Sunday, October 16, 2011

No paths - or step by step

In the north part of Luukki forests there is a dagger-shaped area which belongs to the Nuuksio national park, about 1 km wide and 3 km long. On the map is written Ketunkorpi, "Fox swamp", and this is indeed a place which is hard going, as there are no paths, at least in the part which I explored today.

I went to an open swamp which is in the middle of the area, east of Tornikallio, "Tower rock". While almost there I noticed a moose crossing the swamp, behind the trees, about 100 meters in front of me. I think the moose had heard me. It kept on going, occasionally looking in my direction. Although it didn't run it was really fast. It crossed the swamp in less than a minute, and then it was gone.

I went to the swamp, thinking that I'll cross it where the moose had gone, but it was heavy going, jumping one firm patch to another, trying not to step on the less firm parts of the swamp. It took me 15 minutes to cross the swamp.

While returning from the swamp, I thought about a guide on photography. I have been reading - or browsing - Tom Ang's book Digital Photography Step by Step (Dorling Kindersley, 2011).

This is a massive book, but it has the typical problem of photography books these days: topics are split into lists and short pieces, without longer explanations, just tidbits.

"Step by step", I think this is the idea, but I don't like it.

One aspect of the book is recipes for those moments when you are not "inspired". Try this, try that, ... Are we really so easily bored and sidetracked that we need to be inspired with recipies?

As another writer put it, you can try the zen attitude only after you are well fed and clothed. Then it is nice to sit with your legs crossed. In other words, maybe we have it too good - would less be more?

Well, at least I should write a bit more about the book.

Ang really knows his stuff, and there are occasional pieces of brilliance in the book, when he gets to explain advanced topics, or when he picks one photograph out of the series and explains why it is the best and what makes the others weaker than his pick.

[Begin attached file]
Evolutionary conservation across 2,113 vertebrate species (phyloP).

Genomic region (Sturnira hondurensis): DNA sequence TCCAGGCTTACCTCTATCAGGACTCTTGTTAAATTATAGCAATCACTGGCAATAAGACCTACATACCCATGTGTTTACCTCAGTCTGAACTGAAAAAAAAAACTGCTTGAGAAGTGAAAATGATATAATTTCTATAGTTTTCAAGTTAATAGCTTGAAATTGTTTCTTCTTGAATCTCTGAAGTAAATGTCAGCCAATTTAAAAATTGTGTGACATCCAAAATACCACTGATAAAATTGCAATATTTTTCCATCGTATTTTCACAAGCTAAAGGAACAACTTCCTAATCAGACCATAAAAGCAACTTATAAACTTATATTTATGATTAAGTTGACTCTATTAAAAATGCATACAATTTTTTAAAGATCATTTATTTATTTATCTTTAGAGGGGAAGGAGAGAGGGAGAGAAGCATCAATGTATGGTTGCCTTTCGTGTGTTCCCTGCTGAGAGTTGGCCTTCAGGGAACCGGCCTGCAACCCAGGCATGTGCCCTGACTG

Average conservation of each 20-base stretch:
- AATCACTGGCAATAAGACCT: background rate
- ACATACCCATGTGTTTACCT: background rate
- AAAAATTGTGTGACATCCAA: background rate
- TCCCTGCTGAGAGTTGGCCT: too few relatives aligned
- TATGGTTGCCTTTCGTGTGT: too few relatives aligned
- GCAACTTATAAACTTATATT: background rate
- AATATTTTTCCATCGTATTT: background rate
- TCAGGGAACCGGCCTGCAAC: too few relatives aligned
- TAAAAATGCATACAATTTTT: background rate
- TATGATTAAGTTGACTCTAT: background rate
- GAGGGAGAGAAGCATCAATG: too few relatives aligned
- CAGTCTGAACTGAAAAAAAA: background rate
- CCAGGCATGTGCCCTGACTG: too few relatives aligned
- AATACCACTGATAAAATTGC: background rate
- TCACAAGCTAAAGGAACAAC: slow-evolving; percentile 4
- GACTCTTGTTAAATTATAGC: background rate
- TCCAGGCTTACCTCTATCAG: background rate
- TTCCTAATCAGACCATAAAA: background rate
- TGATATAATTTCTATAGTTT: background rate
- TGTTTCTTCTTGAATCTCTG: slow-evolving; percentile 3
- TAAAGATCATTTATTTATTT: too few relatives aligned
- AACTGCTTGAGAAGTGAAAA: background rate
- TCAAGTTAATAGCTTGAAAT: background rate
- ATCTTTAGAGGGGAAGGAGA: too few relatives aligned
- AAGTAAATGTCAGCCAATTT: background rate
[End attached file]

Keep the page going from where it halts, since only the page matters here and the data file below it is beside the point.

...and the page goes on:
But still, I wonder do the readers really get the best possible help from this book? The problem is that some topics are only touched very shortly, and you need to know this stuff already to be able to understand the point of the text.

As an example, Ang does explain the difference with software such as Adobe Photoshop and software such as Aperture and Lightroom, which work on a virtual copy of a photograph, not changing the original. But does the reader understand why this is good? (Well, is it good?)

So: the book contains a huge amount of material and topics, some of which is described in some depth, but mostly very shortly, skimming from one thing to another. Is this the way to learn photography?

On the other hand, this skimming is probably the way people nowadays approach any subject on the net, skipping from one topic to another, not going into detail into anything. In a way this book - and almost all guides on photography published nowadays - emulate the user experience of internet. No depth to anything.

But still, I learned a couple of things from the book. I noticed that one of the photographs shown in large size was taken with the Panasonic LX3, namely "Suburban moonrise" on pages 130-131.

Ang had used f/7.1, ISO 400, -0.3 EV, 1/3 s; an interesting mix of LX3 settings. And this photograph works well, demonstrating that Ang really can use a camera, even the LX3: "As always, it's not what you see that creates a photograph, but how you see it."

The book contains almosts anything a beginner's guide to photography should contain, and then some more. There is even a long section on making videos.

Ang uses Photoshop and Aperture in his examples on post-processing, but generalizing, showing the techniques as generic. This is good and bad. On the other hand, the terminology is taken from these programs, so one can find the needed controls there, even though they often are not shown in detail in the book. On the other hand, if you are using some other software, then learning by doing may be a bit more challenging.

Ang's approach allows the reader to approach post-processing from the "why" approach, maybe helping to get away from the "Photoshop will fix this" thinking and think about what is the meaning instead. So, this approach may be pedagogically good even though not as easy as showing detailed screen captures on what to do.

So, in summary: Ang has written a good guide on photography, better than most, and quite massive in scope. But the book is a bit too skimpy for my taste, even though there were flashes of deep understanding in the book. And many of the photographs are excellent, not overdoing saturation or resorting to other gimmicks, which is as it should be.

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